She’d drifted off again, and when she woke for real the moon was gone, the sky blue as a square of blue silk—some of the silks they travelled at great risk to China for, the silks of the bazaars, the fragrant small shops where they would give you sedimented coffee and sweetmeats as you bargained down the price. Haggled. I’d like to haggle just once, she thought; haggle for my life. It was worth so much more than they wanted to give her for it, so much more than she had ever understood. And, having haggled, she wanted to live a long time noting the miraculous phases of that moon that had looked over her, the comings and goings of it, the dark nights of its absence when everything was perfectly, innocently dark. She liked this life in which moons came and went so easily, like neighbors’ cats, over a garden wall. She liked waking in a studio in an old plum orchard, among mute but eloquent partially-finished stone heads, Leah’s shamans and warriors, harbingers of change.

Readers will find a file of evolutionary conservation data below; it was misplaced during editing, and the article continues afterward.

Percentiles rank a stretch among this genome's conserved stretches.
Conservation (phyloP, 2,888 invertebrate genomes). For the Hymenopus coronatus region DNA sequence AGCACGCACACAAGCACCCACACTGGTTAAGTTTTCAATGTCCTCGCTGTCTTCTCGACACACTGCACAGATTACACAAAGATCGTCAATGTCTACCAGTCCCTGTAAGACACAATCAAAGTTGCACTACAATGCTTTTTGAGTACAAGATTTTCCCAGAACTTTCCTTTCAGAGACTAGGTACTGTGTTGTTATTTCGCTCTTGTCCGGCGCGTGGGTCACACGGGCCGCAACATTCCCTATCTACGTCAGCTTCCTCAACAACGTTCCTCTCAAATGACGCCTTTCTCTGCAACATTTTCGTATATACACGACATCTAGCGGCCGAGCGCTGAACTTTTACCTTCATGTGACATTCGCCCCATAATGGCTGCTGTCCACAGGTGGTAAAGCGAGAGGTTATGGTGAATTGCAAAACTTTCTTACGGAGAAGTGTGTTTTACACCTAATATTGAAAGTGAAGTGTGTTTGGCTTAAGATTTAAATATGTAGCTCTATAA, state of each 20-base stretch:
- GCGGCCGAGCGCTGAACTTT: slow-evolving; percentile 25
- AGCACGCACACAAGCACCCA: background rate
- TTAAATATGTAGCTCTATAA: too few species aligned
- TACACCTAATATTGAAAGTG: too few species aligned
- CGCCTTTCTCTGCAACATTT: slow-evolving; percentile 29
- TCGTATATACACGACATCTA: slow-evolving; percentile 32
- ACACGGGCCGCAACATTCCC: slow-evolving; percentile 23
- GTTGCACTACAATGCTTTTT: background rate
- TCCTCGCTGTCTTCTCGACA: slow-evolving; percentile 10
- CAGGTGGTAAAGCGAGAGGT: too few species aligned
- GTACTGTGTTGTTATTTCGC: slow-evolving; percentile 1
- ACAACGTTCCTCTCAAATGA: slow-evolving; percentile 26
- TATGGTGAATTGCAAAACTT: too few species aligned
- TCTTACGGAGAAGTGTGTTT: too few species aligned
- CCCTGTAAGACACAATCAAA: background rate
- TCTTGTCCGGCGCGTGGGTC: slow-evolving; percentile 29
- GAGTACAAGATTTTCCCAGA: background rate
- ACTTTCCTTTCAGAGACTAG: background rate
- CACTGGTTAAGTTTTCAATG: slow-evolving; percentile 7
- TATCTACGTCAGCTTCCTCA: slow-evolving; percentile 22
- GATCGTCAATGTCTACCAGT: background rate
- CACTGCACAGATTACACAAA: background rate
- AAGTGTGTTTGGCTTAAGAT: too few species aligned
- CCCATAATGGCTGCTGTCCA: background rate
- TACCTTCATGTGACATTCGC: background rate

I need to get up, she thought. To plan my life. But she pulled the sheet up and listened instead to the singing of a bird. She smelled the turpentine and waxes and stone dust. Somehow her senses were coming to life again, after years and years and years of absence. When Leah brought a mug of coffee in through the ill-fitting door that groused at being jarred, she tasted it, tears streaming down her face, tasting it hot and strong, earthy and smoke-tinged as if it were indeed sedimented and in a shop of colored silks in an oriental bazaar.